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Home arrow All our content arrow Coffee Articles arrow Coffee not associated with lifestyle diseases
Coffee not associated with lifestyle diseases PDF Print E-mail
Written by c0ff33   
Jul 10, 2015 at 04:29 PM

Danish researchers are the first in the world to have used our genes to investigate the impact of coffee on the body. The new study shows that coffee neither increases nor decreases the risk of lifestyle diseases.

We love coffee -- and we drink a lot of it. New research from the University of Copenhagen and Herlev and Gentofte Hospital shows that coffee neither increases nor decreases the risk of developing lifestyle diseases such as obesity and diabetes. The researchers have based their study on genes, as our genes play a role in how much coffee we drink in the course of a day. The study has just been published in the International Journal of Epidemiology and is based on DNA and information about coffee drinking and lifestyle diseases from 93,000 Danes from the Copenhagen General Population Study.

"We are the first in the world to have investigated the relationship with genes associated with a lifelong high consumption of coffee. These genes are completely independent of other lifestyle factors, and we can therefore conclude that drinking coffee in itself is not associated with lifestyle diseases," says medical student Ask Tybjaeg Nordestgaard from the Department of Clinical Biochemistry at Herlev and Gentofte Hospital.

Genes determine our thirst for coffee

The researchers have designed a unique study, where they have looked into a number of genes that affect our desire for coffee. If you have the special coffee genes, you may be drinking more coffee than those not having the genes. This allows the researchers to see whether a higher coffee consumption increases or decreases the risk of developing lifestyle diseases.

"We can now see that the coffee genes are surprisingly not associated with a risk of developing type 2 diabetes or obesity. This suggests that drinking coffee neither causes nor protects against these lifestyle diseases," says Boerge Nordestgaard, clinical professor at the Faculty of Health and Medical Sciences, University of Copenhagen, and senior physician at the Department of Clinical Biochemistry at Herlev and Gentofte Hospital.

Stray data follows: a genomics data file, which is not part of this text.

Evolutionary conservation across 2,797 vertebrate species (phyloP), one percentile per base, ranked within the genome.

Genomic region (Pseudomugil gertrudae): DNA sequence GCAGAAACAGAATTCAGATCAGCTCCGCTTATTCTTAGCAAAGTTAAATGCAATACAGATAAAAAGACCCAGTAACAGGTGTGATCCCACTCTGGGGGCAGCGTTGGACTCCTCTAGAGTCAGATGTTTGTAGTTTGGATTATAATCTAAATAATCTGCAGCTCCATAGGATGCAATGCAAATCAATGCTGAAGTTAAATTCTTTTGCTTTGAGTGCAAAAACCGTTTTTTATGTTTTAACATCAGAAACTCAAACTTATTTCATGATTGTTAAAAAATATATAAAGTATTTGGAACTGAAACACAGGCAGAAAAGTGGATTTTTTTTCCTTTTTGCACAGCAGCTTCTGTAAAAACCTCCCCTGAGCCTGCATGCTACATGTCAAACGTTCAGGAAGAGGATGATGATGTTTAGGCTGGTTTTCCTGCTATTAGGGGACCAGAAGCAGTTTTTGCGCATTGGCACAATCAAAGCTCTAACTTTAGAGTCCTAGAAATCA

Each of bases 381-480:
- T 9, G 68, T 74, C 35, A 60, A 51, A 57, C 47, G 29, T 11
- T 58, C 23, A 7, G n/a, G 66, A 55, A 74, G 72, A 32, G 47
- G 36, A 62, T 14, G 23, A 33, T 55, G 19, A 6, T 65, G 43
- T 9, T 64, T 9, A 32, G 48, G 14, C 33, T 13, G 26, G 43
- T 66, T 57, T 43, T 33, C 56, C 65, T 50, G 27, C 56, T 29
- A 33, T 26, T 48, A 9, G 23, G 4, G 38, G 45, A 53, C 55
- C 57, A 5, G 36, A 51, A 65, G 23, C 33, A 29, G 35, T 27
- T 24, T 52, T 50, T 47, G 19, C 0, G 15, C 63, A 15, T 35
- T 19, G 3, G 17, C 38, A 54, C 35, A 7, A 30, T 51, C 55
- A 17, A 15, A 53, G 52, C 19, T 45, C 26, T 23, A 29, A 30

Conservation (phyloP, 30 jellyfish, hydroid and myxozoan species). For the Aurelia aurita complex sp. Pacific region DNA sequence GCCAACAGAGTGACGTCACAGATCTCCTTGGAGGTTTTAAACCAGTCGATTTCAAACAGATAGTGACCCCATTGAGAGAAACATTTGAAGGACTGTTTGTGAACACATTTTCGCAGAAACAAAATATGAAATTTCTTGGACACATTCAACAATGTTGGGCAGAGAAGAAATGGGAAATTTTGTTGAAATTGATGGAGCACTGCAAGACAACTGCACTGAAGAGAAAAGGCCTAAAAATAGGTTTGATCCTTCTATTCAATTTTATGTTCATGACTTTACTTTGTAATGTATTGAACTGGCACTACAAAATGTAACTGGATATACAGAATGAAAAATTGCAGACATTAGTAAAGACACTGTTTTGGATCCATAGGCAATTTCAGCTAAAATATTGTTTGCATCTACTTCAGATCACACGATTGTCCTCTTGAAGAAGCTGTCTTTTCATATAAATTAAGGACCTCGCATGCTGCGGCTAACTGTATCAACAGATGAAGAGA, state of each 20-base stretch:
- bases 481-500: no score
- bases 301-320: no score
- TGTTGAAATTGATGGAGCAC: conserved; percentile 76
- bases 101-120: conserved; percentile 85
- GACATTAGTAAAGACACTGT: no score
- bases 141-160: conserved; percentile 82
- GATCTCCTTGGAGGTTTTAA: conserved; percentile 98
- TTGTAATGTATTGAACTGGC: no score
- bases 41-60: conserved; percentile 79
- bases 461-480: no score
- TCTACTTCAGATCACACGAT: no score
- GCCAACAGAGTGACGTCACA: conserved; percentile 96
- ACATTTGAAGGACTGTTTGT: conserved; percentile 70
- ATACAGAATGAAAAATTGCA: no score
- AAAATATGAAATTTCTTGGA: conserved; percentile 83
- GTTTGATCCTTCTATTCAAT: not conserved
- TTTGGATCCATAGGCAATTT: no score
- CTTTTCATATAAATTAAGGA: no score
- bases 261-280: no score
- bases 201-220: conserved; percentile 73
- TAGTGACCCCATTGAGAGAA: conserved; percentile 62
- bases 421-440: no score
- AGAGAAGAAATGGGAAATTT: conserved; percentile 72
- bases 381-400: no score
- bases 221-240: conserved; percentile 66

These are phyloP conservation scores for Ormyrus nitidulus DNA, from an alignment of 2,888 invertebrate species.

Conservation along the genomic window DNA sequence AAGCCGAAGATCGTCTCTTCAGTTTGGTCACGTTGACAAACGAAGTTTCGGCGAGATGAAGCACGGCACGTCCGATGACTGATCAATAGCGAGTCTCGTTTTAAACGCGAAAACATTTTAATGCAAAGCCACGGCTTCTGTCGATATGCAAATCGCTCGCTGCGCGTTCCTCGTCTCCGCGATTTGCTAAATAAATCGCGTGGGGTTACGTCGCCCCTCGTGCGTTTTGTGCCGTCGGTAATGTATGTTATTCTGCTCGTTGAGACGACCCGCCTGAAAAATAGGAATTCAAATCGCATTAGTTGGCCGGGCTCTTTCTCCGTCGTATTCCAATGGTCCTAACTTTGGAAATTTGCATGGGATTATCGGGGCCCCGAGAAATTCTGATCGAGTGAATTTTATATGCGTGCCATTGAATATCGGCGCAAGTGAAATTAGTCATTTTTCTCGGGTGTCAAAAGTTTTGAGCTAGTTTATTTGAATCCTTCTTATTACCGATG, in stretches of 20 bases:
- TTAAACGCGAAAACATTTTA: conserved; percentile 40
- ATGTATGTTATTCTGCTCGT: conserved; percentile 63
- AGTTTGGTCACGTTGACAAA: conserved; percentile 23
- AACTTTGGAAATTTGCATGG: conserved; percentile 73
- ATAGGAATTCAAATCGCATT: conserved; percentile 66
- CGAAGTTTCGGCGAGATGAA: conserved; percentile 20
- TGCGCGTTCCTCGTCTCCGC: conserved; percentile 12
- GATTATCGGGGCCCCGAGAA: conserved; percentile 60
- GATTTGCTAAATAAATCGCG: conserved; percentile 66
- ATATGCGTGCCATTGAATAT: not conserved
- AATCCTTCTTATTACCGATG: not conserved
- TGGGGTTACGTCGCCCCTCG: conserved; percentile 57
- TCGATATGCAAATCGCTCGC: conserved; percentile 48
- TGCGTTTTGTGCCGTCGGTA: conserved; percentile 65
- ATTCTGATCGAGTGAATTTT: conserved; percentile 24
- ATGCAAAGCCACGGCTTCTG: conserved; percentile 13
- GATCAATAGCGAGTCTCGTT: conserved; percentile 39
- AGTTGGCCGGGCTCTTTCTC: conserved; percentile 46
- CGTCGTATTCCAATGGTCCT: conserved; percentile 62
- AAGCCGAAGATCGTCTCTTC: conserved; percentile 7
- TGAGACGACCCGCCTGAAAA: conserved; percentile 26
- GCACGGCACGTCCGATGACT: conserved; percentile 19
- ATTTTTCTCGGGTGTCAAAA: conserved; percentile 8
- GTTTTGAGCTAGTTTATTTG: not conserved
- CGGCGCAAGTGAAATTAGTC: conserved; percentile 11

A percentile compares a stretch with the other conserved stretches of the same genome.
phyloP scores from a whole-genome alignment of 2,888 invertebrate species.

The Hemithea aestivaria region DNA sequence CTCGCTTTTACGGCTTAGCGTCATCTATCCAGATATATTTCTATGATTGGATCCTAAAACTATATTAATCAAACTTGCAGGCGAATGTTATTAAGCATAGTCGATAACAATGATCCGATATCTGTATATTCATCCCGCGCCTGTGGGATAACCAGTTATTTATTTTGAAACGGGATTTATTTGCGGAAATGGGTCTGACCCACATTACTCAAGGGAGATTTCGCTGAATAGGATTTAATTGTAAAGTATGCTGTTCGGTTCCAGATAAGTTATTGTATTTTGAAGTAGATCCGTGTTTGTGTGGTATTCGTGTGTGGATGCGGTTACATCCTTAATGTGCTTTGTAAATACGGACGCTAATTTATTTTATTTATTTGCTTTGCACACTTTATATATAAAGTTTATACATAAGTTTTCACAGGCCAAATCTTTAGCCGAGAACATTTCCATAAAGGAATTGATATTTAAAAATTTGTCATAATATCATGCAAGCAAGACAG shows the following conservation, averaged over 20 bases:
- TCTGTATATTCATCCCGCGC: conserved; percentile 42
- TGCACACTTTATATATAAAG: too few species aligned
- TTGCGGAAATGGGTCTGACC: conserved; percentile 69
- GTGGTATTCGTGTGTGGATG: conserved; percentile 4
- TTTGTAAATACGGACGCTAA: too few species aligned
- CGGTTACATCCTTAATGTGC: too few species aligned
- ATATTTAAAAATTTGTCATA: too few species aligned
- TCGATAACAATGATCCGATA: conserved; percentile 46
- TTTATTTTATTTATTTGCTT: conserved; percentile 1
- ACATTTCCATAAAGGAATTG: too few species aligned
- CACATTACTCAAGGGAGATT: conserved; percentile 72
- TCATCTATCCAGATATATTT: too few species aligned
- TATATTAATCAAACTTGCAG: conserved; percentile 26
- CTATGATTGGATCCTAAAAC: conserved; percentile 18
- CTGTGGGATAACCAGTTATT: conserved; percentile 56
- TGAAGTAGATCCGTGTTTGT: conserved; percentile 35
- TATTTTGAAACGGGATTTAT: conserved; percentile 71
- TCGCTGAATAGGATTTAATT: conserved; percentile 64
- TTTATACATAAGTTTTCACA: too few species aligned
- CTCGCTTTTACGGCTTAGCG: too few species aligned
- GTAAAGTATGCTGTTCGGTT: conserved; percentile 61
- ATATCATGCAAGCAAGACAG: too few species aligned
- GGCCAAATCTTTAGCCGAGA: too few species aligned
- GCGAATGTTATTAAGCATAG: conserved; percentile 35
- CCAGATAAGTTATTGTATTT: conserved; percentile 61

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Last Updated ( Oct 20, 2016 at 01:40 PM )

If you enjoy the taste of fresh ground, home made coffee there is certain equipment that you will need to make this well. One of the key parts of the home coffee makers equipment is the espresso grinder and this is basically used to reduce coffee beans to the grounds that are used in an espresso machine.

There are a couple of advantages to owning an espresso coffee grinder. Firstly it can be more cost effective than buying pre-packed grounds and although you have the initial outlay of buying the espresso coffee nmachine this should be paid back in time with the cost saving from grinding your own beans. The second advantage is freshness. Generally it is agreed that the sooner after grinding espresso beans that you brew the coffee, the better the coffee will taste. Pre-packed coffee beans can sit on the shelf for a long time before use and therefore the best way to ensure the freshness and quality of the grounds you use is to make your own with an espresso coffee grinder.

If you are considering purchasing an espresso grinder there are a couple of types available on the market. These comprise grinders with a blade and those with a burr. The blade espresso grinder typically has a fan shaped blade that chops up the beans and these tend to be the less expensive type. However the blade type can produce grounds of inconsistent sized grains. If you are looking for more consistent grounds, which is typically said to make better tasting coffee, the espresso burr coffee grinder can be a better choice and this crushes the beans between a stationary surface and a grinding wheel.

Prices for coffee grinders which are suitable for home use can vary between £40 at the more affordable end of the market up to around £600 for the more professional style of grinder. For commercial espresso grinders the price can go up as high as £1000 to £2000 for top grade equipment.

Some of the companies that manufacture coffee grinders include Cimbali, Capresso and Rancilio. Examples of the espresso grinders on the market include The Iberital MC2 At around £130 to purchase this is considered to be one of the best budget grinders available. It has conical steel burrs which provide high precision grinding and has 16 settings allowing extra fine to coarse grinding. It also has a timer which can be set between 5 and 60 seconds and this allows you to work to an accurate grinding time. The Rancilio Rocky Burr Grinder with Doser is considered to be another good grinder and this retails for around £245. This is a medium duty grinder which is good for the home or small business. The grinding wheels are made of high quality hardened, tempered steel which provides a consistent grind and pulling the dosing handle will dispense around 7 grams of ground coffee each time.

To make the best possible home made coffee an espresso grinder can be an essential piece of equipment. It ensures you have the freshest grounds possible to make your daily espresso and this will help you make a great tasting cup of coffee every time.